At the moment of the impact against the uneven surface of mass 17 the working member 14 under the action of lateral forces moves aside turning about annular portion 23 of disk 22, straining resilient elements 25.
The movement of working member 14 laterally causes the dellection of piston rod 12 with piston 2 from the axis of cylinder 1 at an angle thereto, and the displacement of holder 20 with the packing collar 21 in groove 19. The energy of the rebound of the working member 14 laterally is damped by gas compression in chambers 27 by pistons 26. Elastic collars 29 ensure the sealed condition of chambers 27 during distortions of pistons 26 under the action of the dellecting working member 14.
When piston 2 is braked at the moment of impact, holes are gradually closed by gate 11 under the action of pneumatic cylinders 53.
After holes 10 are closed, the end face of gate 11 is pressed against member 55 by the fluid acting on the circular groove 57, and piston 2 performs the reverse stroke.
The hammer shown in FIG. 2 operates in a similar way, except for its damping arrangement.
The working stroke of piston 2 is in this case arranged so that during the impact of working member 14 against mass 17, sleeve 36 does not shut drain holes 10. When working member 14 enters a void sleeve 36 shuts holes 10, and the lluid is drained from sleeve 36 in front of piston 2 only through gap 40.
Depending on the ratio of the forces acting on the annular end face and the blind end face of sleeve 36, the latter will move towards chamber 3 or chamber 4.
During such periodic (oating) movement of sleeve 36 the crosssectional area of gap 40 varies, thus maintaining a permanent tluid pressure inside sleeve 36 and a constant braking force. Damping arrangement 33 is more advantageous, than arrangement 32, since during the action of arrangement 33 in the course of braking the compressed gas energy is not wasted, as there is no direct effect of compressed gas on piston 2.
What we claim is:
1. A hydraulic hammer comprising: guides; a working member mounted in said guides; an elastic base whereon said guides are secured with a possibility of displacement normal to the axis of the Working member; a cylinder;
a compressed gas vessel; pressurized lluid mains; a piston mounted in said cylinder and dividing the inner space thereof into two chambers, one of which communicates with the compressed gas vessel to accelerate the piston, the second one being connected with the pressurized fluid mains to return the piston to its initial position after impact; a piston rod passing through the cylinder at the front end wall thereof, and connecting the piston with the working member, said piston being so mounted in the cylinder that it can deflect together with the piston rod, at an angle to the cylinder axis; a hinge connecting the piston rod to the working member, and a damping arrangement, located in the cylinder and serving to prevent impact of said piston with the front end wall of said cylinder.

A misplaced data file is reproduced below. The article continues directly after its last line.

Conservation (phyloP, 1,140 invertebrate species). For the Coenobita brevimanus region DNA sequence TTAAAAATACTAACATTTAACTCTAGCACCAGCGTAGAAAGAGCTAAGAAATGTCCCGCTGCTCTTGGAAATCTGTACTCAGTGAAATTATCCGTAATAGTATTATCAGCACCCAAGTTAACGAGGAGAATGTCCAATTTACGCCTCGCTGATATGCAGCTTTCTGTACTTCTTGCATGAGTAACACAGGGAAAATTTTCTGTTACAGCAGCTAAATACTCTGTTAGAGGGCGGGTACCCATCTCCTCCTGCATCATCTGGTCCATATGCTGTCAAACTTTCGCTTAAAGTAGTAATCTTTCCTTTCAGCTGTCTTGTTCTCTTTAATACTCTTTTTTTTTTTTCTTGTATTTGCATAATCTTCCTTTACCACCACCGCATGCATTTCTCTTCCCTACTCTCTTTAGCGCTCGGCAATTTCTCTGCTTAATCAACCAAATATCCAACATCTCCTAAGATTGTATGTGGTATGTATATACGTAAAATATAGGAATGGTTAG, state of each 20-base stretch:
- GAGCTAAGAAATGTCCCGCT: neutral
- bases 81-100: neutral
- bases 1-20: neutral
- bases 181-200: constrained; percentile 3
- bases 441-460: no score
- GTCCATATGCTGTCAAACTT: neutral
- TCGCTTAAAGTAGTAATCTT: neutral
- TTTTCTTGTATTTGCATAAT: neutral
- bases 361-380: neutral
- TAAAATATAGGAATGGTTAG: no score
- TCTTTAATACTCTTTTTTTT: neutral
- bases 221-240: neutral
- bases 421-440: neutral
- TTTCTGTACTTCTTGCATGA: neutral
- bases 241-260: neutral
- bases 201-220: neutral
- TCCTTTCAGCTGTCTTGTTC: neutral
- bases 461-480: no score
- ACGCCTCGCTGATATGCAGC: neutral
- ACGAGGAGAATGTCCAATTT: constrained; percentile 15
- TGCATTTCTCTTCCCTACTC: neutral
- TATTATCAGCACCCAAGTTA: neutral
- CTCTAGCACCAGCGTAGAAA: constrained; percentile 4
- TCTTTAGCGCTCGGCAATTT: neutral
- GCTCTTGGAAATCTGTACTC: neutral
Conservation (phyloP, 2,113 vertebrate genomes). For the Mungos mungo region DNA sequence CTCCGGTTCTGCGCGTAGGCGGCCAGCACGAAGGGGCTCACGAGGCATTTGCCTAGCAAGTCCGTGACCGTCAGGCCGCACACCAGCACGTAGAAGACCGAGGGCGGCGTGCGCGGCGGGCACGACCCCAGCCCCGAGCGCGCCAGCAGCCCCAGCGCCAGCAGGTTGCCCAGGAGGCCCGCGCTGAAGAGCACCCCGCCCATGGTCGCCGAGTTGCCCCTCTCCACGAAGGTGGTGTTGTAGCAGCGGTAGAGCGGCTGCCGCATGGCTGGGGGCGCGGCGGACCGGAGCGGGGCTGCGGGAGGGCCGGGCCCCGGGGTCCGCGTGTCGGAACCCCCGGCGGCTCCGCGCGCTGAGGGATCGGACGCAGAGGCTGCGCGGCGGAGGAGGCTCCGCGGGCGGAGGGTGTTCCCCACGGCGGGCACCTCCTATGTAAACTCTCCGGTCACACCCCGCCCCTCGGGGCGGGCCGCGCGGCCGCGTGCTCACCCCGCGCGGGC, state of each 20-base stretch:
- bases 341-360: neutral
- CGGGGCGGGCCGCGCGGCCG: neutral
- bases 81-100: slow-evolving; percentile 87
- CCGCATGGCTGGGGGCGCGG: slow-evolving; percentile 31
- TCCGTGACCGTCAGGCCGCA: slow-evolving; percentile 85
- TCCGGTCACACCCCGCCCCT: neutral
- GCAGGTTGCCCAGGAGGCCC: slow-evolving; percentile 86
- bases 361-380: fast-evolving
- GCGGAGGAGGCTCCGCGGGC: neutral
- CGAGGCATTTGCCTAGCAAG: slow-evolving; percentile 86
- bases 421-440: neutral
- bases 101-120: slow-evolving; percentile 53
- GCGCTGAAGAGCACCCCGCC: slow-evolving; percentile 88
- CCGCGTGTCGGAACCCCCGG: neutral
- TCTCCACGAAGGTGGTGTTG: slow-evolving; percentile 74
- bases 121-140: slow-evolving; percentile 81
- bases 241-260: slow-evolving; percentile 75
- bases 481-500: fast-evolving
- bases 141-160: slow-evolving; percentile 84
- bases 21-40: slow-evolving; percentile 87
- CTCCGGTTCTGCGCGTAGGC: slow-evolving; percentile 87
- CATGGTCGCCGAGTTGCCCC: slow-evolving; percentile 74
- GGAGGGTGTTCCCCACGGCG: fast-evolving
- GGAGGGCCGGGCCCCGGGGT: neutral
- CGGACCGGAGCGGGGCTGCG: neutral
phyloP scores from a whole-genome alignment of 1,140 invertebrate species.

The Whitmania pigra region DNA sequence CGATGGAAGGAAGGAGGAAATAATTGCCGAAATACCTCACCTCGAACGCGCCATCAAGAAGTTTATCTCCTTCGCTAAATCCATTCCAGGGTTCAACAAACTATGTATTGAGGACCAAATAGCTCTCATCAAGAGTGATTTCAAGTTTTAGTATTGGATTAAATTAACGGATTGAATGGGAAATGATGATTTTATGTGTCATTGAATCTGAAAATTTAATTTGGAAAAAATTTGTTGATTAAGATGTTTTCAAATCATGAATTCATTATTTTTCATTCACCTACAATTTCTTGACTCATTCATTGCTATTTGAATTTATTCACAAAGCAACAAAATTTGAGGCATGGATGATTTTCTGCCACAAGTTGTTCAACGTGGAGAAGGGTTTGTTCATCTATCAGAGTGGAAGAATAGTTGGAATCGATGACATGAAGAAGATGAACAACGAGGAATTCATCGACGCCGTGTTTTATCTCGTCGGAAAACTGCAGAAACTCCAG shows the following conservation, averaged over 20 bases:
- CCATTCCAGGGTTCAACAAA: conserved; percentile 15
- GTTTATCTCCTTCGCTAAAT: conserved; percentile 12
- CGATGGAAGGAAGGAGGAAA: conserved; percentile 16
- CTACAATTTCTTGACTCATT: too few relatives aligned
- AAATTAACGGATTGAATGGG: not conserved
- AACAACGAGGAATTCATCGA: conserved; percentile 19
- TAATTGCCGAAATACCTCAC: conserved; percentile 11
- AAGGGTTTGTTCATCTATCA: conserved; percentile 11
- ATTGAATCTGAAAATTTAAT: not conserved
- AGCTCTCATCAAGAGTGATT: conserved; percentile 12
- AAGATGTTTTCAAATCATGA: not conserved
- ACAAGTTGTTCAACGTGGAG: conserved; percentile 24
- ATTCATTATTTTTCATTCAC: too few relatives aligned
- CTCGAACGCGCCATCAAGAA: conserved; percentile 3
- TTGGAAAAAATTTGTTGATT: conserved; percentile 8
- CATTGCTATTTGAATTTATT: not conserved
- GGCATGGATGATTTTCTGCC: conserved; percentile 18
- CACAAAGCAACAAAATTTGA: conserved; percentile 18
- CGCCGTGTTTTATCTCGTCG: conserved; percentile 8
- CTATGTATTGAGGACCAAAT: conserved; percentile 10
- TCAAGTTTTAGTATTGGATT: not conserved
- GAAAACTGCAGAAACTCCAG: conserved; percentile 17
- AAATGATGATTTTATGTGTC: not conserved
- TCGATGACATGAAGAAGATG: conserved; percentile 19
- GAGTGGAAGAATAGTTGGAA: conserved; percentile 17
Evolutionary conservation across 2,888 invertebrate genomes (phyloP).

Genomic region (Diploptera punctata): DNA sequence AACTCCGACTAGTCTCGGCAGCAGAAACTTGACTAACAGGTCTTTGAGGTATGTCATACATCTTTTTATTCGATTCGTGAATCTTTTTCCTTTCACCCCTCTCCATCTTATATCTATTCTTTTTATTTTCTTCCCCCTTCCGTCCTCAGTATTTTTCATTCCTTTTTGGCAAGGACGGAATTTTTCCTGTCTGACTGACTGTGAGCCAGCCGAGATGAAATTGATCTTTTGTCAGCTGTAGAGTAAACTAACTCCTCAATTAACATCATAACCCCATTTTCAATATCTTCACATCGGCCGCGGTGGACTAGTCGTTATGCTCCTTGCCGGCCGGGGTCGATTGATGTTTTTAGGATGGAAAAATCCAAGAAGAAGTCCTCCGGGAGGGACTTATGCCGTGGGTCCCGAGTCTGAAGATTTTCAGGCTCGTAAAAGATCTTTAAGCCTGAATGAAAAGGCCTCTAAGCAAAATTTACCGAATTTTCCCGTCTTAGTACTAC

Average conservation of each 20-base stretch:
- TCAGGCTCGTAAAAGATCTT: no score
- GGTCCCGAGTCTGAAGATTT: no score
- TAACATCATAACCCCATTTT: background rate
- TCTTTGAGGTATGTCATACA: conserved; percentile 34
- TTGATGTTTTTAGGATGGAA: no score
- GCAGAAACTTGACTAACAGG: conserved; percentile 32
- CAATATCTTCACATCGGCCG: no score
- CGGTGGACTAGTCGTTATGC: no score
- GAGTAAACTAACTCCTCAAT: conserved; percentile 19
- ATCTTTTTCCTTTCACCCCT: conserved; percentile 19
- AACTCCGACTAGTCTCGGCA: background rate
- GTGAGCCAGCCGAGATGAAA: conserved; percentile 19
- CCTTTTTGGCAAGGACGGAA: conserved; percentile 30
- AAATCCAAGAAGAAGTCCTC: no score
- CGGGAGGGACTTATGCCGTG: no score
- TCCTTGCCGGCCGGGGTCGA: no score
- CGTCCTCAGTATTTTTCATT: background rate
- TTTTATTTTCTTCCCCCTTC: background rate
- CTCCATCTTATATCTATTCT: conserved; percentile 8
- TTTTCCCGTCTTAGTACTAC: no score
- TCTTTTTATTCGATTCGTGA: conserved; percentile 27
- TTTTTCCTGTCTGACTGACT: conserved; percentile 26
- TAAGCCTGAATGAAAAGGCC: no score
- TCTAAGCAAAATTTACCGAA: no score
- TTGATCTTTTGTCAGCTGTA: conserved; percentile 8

2. A hydraulic hammer as claimed in claim 1, wherein the hinge connecting the piston rod with the working member comprises a disk with a projecting contact annular portion, said disk being located in a cylindrical space provided inside the working member and being fastened to the piston rod, and resilient elements located in the space of the working member on either side of the disk.
3. A hydraulic hammer as claimed in claim 1, wherein said damping arrangement is constituted by a space in the front end wall of the cylinder lled with fluid, said space being open from the piston side, and by a part of the piston entering said space.
4. A hydraulic hammer as claimed in claim 1 wherein said damping arrangement comprises a sleeve located inside the cylinder and embracing the piston, said sleeve being movable with respect to both the piston and cylinder, and being capable of closing drain holes in a side wall of the second chamber of the cylinder, the piston including an annular projection contacting the inner surface of the sleeve.
5. A hydraulic hammer as claimed in claim 4, wherein the sleeve includes a wall having an external tapered groove and slots at the end face of the wall, said groove and slots being adjacent to the drain holes.
6. A hydraulic hammer as claimed in claim 4, wherein said piston has a curved surface with recesses therein.
7. A hydraulic hammer as claimed in claim 1, wherein said guides comprise several pistons located with a clearance around the working members and disposed perpendicular to the axis of the working member, the latter pistons being mounted in chambers filled with compressed gas and rigidly fixed on the housing of the hammer.
8. A hydraulic hammer as claimed in claim 1, wherein said piston has a narrow annular projection contacting the inner surface of the cylinder.
9. A hydraulic hammer as claimed in claim 1 wherein in the front end wall of the cylinder there is a transverse circular groove, and a holder with a packing collar embracing the piston rod movably mounted in said groove.
References Cited UNITED STATES PATENTS JAMES A. LEPPINK, Primary Examiner